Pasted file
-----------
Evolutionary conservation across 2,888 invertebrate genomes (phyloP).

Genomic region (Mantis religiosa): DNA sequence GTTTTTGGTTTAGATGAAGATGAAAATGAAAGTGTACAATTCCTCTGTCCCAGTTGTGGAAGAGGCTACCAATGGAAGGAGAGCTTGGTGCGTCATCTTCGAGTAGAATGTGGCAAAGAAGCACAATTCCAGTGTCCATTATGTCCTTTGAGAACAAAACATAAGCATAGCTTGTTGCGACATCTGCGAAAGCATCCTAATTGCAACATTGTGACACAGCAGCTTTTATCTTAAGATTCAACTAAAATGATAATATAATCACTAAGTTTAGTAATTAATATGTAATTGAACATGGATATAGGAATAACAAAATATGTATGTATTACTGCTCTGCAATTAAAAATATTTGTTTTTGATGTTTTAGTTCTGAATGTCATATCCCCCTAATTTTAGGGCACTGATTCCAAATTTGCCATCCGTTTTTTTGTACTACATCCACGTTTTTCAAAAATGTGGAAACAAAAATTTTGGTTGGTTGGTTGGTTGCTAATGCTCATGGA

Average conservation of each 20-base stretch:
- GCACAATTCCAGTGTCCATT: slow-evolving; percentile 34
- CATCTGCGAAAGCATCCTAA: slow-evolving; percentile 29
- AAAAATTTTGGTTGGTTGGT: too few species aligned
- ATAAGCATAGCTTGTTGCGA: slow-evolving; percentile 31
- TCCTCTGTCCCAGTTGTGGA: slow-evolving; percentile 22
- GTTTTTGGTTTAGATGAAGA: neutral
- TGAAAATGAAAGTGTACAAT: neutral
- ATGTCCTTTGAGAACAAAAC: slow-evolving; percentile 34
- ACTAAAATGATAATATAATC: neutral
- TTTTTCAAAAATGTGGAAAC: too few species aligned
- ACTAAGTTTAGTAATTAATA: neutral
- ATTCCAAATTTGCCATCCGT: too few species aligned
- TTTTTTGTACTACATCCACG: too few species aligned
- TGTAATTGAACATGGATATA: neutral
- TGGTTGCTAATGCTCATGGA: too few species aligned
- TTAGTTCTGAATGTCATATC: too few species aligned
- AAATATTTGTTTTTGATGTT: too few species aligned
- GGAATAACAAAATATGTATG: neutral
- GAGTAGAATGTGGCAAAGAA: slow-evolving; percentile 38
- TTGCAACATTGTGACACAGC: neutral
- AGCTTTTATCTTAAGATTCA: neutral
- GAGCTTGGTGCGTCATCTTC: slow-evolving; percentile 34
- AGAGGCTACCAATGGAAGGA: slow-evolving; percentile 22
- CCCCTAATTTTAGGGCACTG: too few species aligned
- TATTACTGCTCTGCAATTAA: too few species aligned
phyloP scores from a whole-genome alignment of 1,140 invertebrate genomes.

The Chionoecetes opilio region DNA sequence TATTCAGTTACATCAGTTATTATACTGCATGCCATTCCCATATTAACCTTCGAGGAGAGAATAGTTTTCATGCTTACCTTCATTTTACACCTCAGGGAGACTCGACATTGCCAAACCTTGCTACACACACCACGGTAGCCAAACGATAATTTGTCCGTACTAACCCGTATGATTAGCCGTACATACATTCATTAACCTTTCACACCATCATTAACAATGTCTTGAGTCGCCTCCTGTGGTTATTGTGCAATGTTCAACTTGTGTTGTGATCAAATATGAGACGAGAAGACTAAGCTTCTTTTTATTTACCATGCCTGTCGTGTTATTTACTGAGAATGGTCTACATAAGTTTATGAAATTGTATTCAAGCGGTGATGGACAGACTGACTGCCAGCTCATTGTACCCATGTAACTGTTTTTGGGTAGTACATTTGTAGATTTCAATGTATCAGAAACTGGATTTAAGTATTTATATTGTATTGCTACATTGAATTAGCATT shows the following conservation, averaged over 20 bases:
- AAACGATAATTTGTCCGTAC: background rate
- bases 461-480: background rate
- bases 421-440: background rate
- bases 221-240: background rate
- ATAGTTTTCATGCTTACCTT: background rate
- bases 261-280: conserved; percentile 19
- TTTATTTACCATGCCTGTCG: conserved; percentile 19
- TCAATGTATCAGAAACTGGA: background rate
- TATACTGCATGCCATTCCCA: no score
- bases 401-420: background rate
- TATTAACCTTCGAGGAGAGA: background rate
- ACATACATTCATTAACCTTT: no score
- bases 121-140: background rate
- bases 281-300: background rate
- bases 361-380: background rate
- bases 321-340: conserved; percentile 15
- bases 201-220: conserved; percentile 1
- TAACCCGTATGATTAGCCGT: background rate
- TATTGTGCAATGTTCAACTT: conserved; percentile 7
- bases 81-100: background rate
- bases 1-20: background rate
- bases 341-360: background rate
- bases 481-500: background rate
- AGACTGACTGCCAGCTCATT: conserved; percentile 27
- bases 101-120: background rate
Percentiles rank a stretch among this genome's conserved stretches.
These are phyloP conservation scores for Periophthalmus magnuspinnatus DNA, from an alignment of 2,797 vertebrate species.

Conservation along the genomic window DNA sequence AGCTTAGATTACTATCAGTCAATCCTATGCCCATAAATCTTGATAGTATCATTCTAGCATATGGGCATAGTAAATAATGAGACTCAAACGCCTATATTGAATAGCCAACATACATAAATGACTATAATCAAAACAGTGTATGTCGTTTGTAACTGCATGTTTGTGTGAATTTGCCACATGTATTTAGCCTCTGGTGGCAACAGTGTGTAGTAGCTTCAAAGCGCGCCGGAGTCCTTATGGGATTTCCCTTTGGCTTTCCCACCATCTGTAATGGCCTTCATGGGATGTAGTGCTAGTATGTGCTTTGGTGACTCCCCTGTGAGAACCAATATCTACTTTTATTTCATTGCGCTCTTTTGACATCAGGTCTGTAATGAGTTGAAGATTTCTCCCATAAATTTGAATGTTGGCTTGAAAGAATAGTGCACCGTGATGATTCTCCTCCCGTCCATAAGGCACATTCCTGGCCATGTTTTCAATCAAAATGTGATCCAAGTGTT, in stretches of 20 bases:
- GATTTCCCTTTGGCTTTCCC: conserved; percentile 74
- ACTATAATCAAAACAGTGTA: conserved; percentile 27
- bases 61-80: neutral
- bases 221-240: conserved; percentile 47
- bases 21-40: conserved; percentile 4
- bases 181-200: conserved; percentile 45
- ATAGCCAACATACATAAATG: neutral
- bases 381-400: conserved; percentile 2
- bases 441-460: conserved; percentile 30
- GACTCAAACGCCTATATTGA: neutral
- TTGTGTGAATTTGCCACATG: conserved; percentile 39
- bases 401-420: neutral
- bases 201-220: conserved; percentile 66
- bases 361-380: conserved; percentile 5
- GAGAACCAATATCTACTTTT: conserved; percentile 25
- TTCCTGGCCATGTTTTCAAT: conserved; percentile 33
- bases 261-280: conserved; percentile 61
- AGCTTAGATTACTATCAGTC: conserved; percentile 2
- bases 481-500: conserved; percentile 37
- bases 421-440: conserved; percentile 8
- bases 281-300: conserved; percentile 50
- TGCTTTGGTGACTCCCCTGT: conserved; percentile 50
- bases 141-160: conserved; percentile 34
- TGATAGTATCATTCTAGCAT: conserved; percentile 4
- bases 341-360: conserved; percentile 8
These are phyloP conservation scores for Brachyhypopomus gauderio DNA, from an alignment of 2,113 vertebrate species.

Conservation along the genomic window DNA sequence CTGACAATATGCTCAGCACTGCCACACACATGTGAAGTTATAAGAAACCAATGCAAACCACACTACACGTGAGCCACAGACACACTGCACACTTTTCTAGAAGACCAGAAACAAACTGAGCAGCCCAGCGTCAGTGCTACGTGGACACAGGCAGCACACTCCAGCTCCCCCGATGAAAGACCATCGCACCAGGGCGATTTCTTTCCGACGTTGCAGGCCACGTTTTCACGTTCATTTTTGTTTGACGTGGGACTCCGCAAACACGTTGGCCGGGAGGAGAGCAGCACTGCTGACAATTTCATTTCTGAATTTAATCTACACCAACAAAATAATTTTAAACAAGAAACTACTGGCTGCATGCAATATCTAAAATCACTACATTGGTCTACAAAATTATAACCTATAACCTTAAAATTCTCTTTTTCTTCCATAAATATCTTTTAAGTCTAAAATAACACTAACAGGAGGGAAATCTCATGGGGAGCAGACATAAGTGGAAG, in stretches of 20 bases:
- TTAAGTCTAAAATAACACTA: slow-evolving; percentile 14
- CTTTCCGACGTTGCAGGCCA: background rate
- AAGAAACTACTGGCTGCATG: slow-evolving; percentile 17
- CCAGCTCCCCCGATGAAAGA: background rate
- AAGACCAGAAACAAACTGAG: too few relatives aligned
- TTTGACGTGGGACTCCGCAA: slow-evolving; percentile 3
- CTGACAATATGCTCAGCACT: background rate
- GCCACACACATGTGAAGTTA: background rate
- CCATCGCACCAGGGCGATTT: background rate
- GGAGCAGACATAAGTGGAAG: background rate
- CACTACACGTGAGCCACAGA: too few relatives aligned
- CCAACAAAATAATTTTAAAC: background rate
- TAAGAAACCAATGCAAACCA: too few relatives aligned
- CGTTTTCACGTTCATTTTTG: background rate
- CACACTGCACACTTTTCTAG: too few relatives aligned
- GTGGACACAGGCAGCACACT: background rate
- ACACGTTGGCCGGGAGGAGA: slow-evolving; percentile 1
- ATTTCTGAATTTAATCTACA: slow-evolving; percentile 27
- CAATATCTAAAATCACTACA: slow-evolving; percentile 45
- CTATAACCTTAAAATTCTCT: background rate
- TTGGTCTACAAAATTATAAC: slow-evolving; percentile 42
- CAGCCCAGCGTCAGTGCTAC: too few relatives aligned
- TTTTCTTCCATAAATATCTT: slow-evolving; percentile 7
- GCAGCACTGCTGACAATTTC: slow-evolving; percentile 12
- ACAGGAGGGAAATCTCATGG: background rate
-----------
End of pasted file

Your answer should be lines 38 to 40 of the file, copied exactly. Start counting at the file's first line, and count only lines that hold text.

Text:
- TCAATGTATCAGAAACTGGA: background rate
- TATACTGCATGCCATTCCCA: no score
- bases 401-420: background rate